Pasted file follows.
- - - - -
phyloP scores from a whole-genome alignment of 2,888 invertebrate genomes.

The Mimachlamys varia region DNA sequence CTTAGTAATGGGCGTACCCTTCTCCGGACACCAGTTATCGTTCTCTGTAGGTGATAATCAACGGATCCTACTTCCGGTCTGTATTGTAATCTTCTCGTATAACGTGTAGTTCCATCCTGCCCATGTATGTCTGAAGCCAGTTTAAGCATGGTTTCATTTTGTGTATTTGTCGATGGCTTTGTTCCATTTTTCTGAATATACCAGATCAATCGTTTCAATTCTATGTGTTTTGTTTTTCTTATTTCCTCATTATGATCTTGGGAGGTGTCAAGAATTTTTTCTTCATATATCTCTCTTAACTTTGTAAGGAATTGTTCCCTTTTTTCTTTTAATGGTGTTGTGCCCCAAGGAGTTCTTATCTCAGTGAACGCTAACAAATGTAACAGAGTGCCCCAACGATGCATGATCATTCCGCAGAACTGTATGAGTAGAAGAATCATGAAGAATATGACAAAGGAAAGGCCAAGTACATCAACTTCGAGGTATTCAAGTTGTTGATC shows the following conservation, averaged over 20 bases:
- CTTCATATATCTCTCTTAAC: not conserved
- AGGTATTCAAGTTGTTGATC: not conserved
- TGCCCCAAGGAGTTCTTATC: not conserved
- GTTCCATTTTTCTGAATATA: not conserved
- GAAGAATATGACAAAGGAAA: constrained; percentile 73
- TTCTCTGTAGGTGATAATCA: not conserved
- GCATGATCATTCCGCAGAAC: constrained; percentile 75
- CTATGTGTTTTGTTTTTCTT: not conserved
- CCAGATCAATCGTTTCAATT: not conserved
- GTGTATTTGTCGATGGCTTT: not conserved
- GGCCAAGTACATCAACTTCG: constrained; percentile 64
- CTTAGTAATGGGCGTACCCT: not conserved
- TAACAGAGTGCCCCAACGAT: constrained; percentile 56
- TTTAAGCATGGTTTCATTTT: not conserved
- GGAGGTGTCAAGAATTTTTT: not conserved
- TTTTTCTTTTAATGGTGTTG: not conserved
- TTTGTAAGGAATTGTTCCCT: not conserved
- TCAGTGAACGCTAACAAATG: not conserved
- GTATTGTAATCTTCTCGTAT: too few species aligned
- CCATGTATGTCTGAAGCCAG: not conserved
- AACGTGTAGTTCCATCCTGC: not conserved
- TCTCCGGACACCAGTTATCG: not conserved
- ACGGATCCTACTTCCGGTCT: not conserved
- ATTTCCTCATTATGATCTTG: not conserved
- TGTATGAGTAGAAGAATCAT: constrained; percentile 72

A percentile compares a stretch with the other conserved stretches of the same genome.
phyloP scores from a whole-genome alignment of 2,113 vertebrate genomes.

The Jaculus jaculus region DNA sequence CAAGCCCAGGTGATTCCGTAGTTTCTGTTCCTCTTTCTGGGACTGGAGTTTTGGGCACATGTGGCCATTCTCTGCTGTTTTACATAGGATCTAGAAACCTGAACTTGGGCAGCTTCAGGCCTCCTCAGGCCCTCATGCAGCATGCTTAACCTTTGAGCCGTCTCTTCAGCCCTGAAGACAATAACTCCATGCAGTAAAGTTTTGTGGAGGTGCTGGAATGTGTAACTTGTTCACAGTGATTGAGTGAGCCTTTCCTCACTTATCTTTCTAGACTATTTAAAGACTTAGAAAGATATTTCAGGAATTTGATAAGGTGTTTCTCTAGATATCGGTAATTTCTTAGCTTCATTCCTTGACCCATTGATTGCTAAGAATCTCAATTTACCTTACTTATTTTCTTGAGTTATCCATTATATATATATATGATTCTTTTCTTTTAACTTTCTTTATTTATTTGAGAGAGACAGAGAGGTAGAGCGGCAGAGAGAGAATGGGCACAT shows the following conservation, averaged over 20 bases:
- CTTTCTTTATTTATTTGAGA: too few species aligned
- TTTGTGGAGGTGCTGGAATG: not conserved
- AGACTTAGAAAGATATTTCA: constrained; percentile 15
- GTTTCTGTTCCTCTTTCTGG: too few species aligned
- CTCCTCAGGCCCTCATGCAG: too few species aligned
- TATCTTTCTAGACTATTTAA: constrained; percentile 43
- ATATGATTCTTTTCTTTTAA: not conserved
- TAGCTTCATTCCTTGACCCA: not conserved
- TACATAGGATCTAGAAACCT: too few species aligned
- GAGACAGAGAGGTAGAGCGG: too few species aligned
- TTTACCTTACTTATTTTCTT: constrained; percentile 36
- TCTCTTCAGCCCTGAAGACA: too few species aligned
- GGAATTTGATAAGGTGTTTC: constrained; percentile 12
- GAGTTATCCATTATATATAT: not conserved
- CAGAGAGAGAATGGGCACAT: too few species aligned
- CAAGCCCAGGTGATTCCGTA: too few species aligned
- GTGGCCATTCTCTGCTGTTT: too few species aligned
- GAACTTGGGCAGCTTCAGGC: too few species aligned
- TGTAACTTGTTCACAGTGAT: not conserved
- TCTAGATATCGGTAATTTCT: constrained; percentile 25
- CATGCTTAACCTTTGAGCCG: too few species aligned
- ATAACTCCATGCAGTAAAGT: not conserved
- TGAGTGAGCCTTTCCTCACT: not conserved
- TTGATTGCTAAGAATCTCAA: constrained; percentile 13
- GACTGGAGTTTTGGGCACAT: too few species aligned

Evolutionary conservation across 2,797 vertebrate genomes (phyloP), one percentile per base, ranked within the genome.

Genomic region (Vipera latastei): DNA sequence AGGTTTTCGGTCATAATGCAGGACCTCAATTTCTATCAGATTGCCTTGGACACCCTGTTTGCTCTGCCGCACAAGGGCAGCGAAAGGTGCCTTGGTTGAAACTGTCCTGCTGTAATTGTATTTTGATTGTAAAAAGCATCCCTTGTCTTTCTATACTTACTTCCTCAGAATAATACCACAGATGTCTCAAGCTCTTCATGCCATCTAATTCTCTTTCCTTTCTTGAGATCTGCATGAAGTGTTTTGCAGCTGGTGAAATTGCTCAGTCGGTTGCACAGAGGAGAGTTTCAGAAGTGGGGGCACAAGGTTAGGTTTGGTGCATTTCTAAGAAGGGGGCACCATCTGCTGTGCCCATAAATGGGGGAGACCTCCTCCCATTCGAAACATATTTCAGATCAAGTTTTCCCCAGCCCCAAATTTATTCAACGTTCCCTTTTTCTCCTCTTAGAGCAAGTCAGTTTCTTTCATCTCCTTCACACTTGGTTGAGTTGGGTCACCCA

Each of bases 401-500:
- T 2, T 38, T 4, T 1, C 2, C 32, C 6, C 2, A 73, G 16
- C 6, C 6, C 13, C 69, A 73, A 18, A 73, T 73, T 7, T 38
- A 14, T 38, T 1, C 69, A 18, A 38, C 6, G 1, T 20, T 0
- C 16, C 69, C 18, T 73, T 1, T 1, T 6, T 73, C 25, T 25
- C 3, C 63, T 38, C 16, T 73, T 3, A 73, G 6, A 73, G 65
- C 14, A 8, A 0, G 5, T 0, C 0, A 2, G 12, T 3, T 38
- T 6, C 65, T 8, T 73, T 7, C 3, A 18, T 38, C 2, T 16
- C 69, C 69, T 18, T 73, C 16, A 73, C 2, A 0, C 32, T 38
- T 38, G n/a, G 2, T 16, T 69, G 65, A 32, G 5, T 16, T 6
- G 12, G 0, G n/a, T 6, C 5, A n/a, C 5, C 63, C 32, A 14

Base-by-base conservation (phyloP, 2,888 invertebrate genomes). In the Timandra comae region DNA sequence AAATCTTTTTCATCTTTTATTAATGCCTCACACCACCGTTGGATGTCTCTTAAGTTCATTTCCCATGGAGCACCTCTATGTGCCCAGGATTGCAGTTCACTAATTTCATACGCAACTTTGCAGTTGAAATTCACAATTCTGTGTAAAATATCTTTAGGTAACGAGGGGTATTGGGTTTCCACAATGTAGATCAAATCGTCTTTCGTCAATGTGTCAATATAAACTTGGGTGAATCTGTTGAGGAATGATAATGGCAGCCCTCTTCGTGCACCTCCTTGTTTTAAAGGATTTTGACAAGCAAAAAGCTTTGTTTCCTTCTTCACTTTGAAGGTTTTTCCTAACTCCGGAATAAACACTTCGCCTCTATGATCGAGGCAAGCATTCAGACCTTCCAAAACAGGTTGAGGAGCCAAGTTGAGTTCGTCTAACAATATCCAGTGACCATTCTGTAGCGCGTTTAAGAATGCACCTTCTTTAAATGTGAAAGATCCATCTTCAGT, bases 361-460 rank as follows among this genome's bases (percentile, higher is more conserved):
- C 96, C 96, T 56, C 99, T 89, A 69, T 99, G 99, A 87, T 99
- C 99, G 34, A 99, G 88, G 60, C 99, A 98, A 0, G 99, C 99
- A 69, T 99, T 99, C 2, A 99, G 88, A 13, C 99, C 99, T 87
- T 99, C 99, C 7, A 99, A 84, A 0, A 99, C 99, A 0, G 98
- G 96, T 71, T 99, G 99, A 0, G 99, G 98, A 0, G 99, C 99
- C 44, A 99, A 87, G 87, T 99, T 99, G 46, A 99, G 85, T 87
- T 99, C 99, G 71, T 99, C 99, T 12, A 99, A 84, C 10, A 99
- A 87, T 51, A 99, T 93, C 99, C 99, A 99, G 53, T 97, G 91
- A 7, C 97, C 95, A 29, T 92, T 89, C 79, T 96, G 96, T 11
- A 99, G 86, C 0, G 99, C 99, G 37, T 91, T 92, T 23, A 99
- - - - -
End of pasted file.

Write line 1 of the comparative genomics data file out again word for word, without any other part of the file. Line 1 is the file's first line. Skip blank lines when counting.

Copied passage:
phyloP scores from a whole-genome alignment of 2,888 invertebrate genomes.